She said men’s items are very hard to come by.
“We never have enough of men’s gloves, pants, coats and hats,” she said.
Thompson said her agency also sees a drop off of giving after the holidays and she hopes those less fortunate will remain in people’s thoughts after the tree is down.
“In February, March and April, things sort of slack off,” she said.
The gift of time and effort would also be appreciated at The Window, especially with its Meals on Wheels program, which provides food delivery to homebound and the elderly.
“We are having drivers drop out,” Thompson said. “A lot of them (drivers) are elderly and it is getting harder for them to get out and around. Meals on Wheels needs drivers and dispatchers.”
The Boys & Girls Club of Goshen is also hoping for the gift of time this holiday season and beyond.
“We can always use volunteers,” said Associate Executive Director Marc Vendl. “We are really looking for volunteers with woodworking skills right now.”
Along with many other educational and art programs, the agency has a woodworking shop.
Vendl said monetary donations for education supplies and day-to-day operations are also welcome and can be given in a loved one’s name this Christmas.
Buying a gift for a friend or family can also spread holiday cheer times three at one local retailer.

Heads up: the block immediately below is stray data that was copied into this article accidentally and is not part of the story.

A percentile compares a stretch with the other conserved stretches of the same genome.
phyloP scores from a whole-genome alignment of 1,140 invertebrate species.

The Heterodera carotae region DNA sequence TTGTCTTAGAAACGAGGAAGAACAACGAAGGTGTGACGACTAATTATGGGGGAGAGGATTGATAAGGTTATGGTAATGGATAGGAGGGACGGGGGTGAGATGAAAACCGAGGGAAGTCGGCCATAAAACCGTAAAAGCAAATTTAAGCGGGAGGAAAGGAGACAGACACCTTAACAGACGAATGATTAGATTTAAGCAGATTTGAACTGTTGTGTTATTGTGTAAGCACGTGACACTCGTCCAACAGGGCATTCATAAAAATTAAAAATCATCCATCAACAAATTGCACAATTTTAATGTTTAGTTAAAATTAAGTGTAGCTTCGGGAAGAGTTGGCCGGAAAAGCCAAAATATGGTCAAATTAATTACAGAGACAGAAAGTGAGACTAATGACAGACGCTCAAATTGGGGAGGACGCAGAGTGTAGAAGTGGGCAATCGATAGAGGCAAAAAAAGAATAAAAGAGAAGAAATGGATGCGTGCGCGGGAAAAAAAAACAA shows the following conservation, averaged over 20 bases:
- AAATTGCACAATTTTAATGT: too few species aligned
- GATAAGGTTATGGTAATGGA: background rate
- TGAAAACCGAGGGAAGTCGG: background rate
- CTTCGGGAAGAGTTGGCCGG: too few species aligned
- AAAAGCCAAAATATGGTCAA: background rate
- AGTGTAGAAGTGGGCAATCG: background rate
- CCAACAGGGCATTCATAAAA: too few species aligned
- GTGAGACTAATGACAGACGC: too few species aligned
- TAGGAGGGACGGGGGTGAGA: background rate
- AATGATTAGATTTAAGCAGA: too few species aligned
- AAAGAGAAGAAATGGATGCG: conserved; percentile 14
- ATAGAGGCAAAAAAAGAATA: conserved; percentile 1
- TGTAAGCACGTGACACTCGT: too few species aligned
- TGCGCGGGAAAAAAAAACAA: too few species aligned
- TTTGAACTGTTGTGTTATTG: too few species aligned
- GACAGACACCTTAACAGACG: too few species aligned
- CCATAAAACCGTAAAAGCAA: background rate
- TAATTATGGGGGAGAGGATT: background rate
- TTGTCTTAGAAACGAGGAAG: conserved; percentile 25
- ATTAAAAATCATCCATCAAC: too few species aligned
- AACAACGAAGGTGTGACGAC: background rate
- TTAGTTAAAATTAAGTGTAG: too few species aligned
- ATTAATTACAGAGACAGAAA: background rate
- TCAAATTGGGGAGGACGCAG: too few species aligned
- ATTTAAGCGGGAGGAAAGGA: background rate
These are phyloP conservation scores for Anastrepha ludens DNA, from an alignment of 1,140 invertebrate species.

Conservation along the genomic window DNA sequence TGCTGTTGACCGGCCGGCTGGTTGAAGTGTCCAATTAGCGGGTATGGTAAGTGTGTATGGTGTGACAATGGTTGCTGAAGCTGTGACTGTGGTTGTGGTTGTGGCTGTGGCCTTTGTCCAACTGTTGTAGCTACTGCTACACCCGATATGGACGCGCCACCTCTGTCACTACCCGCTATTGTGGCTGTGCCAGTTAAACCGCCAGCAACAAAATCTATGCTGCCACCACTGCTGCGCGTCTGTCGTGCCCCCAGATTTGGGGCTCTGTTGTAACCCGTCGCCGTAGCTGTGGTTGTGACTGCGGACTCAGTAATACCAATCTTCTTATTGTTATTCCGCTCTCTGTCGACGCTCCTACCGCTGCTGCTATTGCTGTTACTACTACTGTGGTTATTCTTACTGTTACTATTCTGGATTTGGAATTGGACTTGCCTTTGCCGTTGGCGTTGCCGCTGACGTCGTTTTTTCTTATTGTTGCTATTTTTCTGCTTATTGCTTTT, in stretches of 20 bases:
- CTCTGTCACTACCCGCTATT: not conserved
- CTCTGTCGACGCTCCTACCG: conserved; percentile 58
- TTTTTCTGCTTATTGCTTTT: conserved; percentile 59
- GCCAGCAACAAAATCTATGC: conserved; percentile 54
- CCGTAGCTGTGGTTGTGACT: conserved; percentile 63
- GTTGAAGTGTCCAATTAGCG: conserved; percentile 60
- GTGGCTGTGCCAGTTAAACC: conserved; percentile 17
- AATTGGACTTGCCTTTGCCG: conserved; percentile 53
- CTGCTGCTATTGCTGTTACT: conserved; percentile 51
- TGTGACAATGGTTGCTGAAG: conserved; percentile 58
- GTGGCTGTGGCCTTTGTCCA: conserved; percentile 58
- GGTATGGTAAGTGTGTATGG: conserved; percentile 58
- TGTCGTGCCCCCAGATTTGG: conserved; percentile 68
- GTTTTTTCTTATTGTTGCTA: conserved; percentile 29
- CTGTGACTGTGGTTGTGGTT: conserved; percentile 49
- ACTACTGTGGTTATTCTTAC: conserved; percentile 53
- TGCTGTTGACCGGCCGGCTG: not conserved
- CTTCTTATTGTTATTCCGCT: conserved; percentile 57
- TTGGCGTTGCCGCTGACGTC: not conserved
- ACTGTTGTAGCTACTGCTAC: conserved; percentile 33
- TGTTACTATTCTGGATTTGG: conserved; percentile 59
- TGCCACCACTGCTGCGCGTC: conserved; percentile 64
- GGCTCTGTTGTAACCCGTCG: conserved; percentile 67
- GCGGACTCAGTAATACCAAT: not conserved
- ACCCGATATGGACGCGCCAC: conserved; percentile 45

Ten Thousand Villages, 206 S. Main St., Goshen, has designated “giving back” shopping Thursdays on which a portion of the proceeds are donated to local non-profits, according to Education Coordinator Susan Nelson.
Ten Thousand Villages Goshen is one of a network of nonprofit fair trade retailers in the United States and Canada. Fair trade retailers work with artisans in more than 35 countries in developing regions in Asia, Africa, Latin America, and the Middle East. The agency builds trading relationships in which artisans receive a fair price for their handmade crafts.
On the Thursdays leading up to Christmas, a portion of the sales proceeds will benefit non-profits, including Hello Gorgeous Dec. 6 and IU Health Goshen Hospital’s charitable foundation Dec. 13.
“It not only makes a wonderful gift for the person you are giving it to, it benefits the artisans directly and gives back to the community,” Nelson said. “It can make you feel good about spending your money.”